Recently we talked with Bob Friedman about the early days of the asset building movement and how this work drew in funders. Here, in our second article based on that conversation, we hear his thoughts on where the movement is today and where it may be going.
From the Whitehouse Press office:
Washington, DC – Today President Obama and Vice President Biden convened a meeting at the White House to discuss criminal justice reform efforts with key members of Congress, including U.S. Senator Sheldon Whitehouse (D-RI). Whitehouse, a lead sponsor of the CORRECTIONS Act along with Sen. John Cornyn (R-TX), released the statement below regarding the meeting:
“Both Republican and Democratic leaders agree we can pass meaningful criminal justice reform measures this year, and I was grateful for the opportunity to discuss how to best move forward. Senator Cornyn and I have already built a strong bipartisan consensus around our legislation to better prepare inmates for re-entering society and reduce the risk that they’ll commit future crimes, and I strongly support the effort led by other Senators to reform our sentencing laws. I’m hopeful that we will be able to achieve both prison and sentencing reform this year, and I thank President Obama and Vice President Biden for their leadership on this important issue.”
According to the White House, other Senators attending today’s meeting included Sens. Patrick Leahy (D-VT), Dick Durbin (D-IL), Cory Booker (D-NJ), Rand Paul (R-KY), and Mike Lee (R-UT).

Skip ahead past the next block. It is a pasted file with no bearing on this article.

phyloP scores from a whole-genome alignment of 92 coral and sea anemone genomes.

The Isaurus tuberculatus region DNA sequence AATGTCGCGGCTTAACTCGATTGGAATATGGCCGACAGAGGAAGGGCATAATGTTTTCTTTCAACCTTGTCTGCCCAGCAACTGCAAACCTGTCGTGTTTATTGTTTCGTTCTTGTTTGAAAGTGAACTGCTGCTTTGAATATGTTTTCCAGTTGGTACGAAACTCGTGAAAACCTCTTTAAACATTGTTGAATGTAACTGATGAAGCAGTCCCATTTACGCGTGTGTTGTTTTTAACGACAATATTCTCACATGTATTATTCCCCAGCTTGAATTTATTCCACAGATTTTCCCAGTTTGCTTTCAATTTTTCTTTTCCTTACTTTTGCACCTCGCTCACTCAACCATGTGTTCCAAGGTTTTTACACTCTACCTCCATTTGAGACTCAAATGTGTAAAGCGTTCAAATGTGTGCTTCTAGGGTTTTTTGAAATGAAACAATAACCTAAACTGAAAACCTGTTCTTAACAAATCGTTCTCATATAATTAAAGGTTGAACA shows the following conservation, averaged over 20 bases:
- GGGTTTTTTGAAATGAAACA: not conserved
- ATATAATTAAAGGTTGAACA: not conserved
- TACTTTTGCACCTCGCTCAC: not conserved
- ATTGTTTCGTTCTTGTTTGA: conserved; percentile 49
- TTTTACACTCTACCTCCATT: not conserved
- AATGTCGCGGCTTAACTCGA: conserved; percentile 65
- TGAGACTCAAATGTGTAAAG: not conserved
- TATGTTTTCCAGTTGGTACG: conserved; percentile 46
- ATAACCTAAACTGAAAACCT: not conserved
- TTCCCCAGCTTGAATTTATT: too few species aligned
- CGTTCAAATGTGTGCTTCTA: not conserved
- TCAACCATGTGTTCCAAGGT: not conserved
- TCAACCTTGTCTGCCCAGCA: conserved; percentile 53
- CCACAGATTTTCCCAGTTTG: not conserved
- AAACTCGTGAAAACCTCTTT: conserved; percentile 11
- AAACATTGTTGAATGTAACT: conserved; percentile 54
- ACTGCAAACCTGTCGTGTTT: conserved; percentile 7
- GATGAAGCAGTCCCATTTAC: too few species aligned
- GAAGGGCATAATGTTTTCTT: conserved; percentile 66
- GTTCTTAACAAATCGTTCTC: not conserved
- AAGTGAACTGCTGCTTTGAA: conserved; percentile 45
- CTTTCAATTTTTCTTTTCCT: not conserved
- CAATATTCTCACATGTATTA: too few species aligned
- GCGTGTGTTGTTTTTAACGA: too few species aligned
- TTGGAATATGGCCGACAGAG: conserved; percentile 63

The CORRECTIONS Act would improve public safety and save taxpayer money by requiring prisoners to participate in recidivism reduction programs and allowing certain eligible prisoners to earn up to 25 percent of their sentence in prerelease custody for successful completion of these programs. The programs, which can include things like vocational training and substance abuse treatment, have been proven to help former prisoners successfully re-acclimate to society upon release and to reduce the risk that they will commit future crimes.
Collaboratives of funders appear to be a growing phenomenon. For housing nonprofits and funders, one collaborative that is particularly important to know about is Funders Together to End Homelessness.
We’ll say it again: We love watching the Laura and John Arnold Foundation do business. Why? Because whatever you may think of LJAF’s ideas, this funder is always angling for the big play. And as for those ideas, they’re more eclectic than some might think. While the Arnolds are often cast as part of the conservative education cabal, and John Arnold has been gunning for public pensions reform, the foundation is also friendly to some progressive causes. A case in point: criminal justice reform, where the Arnolds have long pushed to create fairer, more effective policies—backing the Innocence Project, among other groups.
Lately, though, the foundation has been thinking even bigger about ways to move the needle in this area, and capitalize on how more Americans of all political stripes want to move away from a harsh war on crime that’s a legacy of the bygone crack era of the 1990s.
Criminal justice is one of those areas where funders have been banging their head against a wall for years—working against harsh practices that defy social science research, not to mention common sense.
Now, that blood-stained wall is finally starting to crack, as policy leaders and the public alike wake up to the negative consequences of embroiling so many Americans in the criminal justice system. With the wind finally blowing in the right direction, some foundations are stepping up efforts to make change.
The Obama administration has broken new ground in bringing together the power of philanthropy and government. Near the center of that effort is Michael Smith, the White House aide in charge of My Brother’s Keeper.
Diane Ravitch opens the discussion about whether Gates will turn to housing as a way to improve educational outcomes with my piece!